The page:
WASHINGTON — A major U.S. Supreme Court ruling on campaign finance Tuesday could drastically alter who gives and gets hundreds of millions of dollars ahead of the November congressional elections.
The top U.S. court threw out a 63-year-old law designed to restrain the influence of big business and unions, ruling that corporations may spend as freely as they like to support or oppose candidates for president and Congress.
By a 5-4 vote, the court overturned two of its own decisions as well as the law that said companies and labor unions could be prohibited from using money from their general treasuries to produce and run their own campaign ads. The decision threatens similar limits imposed by 24 states.
The ruling leaves in place a prohibition on direct contributions to candidates from corporations and unions.
Critics of the stricter limits have argued that they amount to an unconstitutional restraint of free speech, and the court majority agreed.
"The censorship we now confront is vast in its reach," Justice Anthony Kennedy said in his majority opinion, joined by his four more conservative colleagues.
Strongly disagreeing, Justice John Paul Stevens said in his dissent, "The court's ruling threatens to undermine the integrity of elected institutions around the nation."
Justices Ruth Bader Ginsburg, Stephen Breyer and Sonia Sotomayor joined Stevens' dissent, parts of which he read aloud in the courtroom.
The justices also struck down part of the landmark McCain-Feingold campaign finance bill that barred union- and corporate-paid ads on political issues in the closing days of election campaigns.
President Barack Obama condemned the decision as a victory for big oil, Wall Street banks, health insurance companies and other powerful interests.
The ruling will lead to a "stampede of special interest money in our politics," Obama said in a statement. He pledged to work with Democrats and Republicans in Congress to come up with a "forceful response" to the high court's action.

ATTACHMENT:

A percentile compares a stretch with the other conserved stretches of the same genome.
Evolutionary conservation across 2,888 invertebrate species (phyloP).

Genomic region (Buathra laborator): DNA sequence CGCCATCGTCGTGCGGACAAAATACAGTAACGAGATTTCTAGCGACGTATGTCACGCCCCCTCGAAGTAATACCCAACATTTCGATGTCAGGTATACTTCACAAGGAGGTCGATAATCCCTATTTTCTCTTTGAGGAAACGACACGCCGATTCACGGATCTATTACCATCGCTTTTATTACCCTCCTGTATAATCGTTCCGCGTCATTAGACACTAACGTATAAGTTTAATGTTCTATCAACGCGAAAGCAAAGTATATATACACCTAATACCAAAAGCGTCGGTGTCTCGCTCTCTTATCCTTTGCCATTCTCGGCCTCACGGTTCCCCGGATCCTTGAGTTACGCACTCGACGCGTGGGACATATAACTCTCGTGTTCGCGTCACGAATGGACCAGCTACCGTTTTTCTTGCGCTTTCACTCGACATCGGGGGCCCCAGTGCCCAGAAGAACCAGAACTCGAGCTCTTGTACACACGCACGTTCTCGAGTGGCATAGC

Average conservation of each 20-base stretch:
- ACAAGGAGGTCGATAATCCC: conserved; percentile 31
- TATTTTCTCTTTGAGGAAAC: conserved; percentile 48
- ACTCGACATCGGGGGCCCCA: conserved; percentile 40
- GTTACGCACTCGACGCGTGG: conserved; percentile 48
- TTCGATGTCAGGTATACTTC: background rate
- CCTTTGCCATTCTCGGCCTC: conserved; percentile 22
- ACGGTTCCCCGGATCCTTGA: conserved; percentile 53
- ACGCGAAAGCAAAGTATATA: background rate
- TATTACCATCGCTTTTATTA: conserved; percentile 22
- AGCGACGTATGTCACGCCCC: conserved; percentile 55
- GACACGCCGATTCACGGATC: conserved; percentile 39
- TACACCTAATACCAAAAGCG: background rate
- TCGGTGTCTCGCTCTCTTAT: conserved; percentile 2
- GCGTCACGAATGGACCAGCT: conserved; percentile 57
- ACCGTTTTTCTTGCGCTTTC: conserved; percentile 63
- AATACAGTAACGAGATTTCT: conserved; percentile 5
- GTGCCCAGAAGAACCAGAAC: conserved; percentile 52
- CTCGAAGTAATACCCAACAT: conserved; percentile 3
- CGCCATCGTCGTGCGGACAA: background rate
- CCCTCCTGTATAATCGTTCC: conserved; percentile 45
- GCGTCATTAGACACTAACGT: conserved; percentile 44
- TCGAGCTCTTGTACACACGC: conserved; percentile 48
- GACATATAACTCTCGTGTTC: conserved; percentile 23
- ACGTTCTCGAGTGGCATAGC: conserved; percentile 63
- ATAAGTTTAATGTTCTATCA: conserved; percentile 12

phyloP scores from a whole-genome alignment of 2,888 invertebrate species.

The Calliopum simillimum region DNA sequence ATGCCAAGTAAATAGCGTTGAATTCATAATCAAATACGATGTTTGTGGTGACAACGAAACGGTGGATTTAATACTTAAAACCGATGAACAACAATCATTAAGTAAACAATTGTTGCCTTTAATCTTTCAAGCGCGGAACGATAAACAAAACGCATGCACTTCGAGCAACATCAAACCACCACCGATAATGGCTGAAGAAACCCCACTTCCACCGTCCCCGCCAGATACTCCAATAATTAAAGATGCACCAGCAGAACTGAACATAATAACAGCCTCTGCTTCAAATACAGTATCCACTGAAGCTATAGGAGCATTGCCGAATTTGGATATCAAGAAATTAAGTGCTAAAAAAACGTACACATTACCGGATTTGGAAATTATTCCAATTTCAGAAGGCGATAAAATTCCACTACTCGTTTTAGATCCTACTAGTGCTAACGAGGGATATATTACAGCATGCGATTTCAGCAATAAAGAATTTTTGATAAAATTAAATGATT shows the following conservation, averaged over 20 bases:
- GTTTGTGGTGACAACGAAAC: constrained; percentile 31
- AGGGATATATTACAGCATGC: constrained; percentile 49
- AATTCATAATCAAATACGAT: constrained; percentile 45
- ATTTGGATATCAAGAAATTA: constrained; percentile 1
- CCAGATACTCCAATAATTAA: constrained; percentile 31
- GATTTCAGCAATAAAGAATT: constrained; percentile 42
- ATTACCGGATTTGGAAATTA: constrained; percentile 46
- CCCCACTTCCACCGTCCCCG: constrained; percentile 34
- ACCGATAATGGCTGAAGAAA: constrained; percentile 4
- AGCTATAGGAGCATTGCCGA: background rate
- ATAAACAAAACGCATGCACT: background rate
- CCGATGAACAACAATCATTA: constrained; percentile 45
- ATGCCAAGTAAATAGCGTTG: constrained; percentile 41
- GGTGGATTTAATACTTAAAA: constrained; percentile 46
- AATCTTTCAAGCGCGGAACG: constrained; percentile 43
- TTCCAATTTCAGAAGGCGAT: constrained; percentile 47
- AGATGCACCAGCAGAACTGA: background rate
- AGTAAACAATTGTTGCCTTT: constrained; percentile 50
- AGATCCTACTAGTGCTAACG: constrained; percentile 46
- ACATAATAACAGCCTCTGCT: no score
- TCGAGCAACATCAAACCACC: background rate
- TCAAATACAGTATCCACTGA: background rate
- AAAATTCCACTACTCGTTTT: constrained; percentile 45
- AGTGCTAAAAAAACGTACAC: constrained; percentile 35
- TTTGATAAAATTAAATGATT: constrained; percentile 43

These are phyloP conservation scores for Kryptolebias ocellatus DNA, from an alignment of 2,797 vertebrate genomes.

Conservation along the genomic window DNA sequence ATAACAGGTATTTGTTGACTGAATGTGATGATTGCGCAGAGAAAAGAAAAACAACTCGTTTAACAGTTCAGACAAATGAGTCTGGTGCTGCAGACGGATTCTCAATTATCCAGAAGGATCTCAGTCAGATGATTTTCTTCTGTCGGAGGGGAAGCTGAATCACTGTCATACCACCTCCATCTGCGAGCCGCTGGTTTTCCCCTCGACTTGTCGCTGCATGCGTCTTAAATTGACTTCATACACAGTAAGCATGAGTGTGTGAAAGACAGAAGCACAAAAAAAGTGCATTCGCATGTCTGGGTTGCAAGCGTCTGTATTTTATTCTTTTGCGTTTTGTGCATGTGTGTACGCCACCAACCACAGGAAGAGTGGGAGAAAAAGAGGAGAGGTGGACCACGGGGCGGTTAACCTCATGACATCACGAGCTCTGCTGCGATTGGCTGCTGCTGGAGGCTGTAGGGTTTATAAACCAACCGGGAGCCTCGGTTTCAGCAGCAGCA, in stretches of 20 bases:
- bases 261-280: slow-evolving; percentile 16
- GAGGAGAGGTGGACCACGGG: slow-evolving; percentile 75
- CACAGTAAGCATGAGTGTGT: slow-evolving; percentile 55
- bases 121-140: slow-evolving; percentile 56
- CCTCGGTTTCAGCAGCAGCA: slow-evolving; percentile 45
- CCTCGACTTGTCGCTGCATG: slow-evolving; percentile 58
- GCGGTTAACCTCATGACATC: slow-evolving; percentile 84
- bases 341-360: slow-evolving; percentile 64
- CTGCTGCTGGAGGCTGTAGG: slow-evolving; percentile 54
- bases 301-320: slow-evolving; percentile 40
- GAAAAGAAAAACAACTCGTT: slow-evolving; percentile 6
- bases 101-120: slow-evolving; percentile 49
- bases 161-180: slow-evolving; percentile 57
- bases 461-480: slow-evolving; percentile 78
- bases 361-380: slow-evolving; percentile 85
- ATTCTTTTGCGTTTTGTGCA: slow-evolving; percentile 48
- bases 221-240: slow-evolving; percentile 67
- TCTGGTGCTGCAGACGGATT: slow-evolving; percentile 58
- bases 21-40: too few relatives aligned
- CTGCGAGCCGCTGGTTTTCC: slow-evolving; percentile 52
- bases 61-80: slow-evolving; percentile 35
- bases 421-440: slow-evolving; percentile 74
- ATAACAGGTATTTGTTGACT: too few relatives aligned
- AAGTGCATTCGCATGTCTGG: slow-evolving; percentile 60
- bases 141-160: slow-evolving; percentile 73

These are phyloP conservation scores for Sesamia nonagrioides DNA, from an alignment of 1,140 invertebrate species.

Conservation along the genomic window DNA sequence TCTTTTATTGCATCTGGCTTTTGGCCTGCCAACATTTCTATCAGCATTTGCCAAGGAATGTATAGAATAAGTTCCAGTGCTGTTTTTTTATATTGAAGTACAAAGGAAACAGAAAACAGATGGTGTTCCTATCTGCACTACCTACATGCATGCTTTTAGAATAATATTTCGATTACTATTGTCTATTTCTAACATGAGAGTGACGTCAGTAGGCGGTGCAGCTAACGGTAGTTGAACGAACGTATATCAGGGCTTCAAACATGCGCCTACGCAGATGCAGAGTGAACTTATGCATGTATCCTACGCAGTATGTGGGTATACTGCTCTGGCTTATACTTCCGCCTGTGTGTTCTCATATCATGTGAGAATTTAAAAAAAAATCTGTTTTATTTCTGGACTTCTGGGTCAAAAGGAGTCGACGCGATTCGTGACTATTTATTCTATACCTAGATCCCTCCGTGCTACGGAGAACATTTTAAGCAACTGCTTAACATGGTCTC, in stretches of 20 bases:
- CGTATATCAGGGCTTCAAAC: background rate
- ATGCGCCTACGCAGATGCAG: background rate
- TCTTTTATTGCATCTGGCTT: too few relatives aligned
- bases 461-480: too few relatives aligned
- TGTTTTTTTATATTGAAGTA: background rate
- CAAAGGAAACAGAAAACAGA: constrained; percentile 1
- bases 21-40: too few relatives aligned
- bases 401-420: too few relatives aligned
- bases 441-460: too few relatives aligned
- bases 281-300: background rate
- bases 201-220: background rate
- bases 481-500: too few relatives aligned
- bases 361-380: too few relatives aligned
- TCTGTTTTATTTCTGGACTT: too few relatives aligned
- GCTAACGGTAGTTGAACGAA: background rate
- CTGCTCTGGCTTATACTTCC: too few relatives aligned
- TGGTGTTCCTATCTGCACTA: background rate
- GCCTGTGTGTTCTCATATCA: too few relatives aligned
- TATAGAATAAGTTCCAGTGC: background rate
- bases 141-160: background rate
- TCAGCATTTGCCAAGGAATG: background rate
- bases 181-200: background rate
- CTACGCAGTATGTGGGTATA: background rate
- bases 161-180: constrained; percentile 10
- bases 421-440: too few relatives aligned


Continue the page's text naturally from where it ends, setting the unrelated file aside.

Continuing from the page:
Sen. Mitch McConnell, the Senate Republican leader who filed the first lawsuit challenging the McCain-Feingold law, praised the court for restoring the free speech rights of corporations and unions. "By previously denying this right, the government was picking winners and losers," McConnell said.
Advocates of strong campaign finance regulations have predicted that a court ruling against the limits would lead to a flood of corporate and union money in federal campaigns as early as this year's elections in November.
The opinion goes to the heart of laws dating back to the Gilded Age of the early 20th century, when Congress passed the Tillman Act in 1907 to ban corporations from donating money directly to federal candidates. Although that prohibition stands, the same cannot be said for much of the century-long effort that followed to separate politics from corporate money.
In American politics, unions tend to support Democratic candidates and causes, and industry generally prefers candidates and causes supported by Republicans
The decision's most immediate effect is to allow corporations and unions to sponsor political ads right up to the moment of an election and to allow them to advocate for the election or defeat of a candidate. In presidential elections and in highly contested congressional contests, that could mean a dramatic increase in television advertising competing for time and public attention.
In the long term, corporations, their industry associations and labor unions are free to tap their treasuries to assist candidates, although the spending may not be coordinated with the candidates.
Ben Ginsberg, a Republican attorney who has represented several of the party's presidential campaigns said, "If corporations and unions can give unlimited amounts, ... it means that the public debate is significantly changed with a lot more voices and it means that the loudest voices are going to be corporations and unions."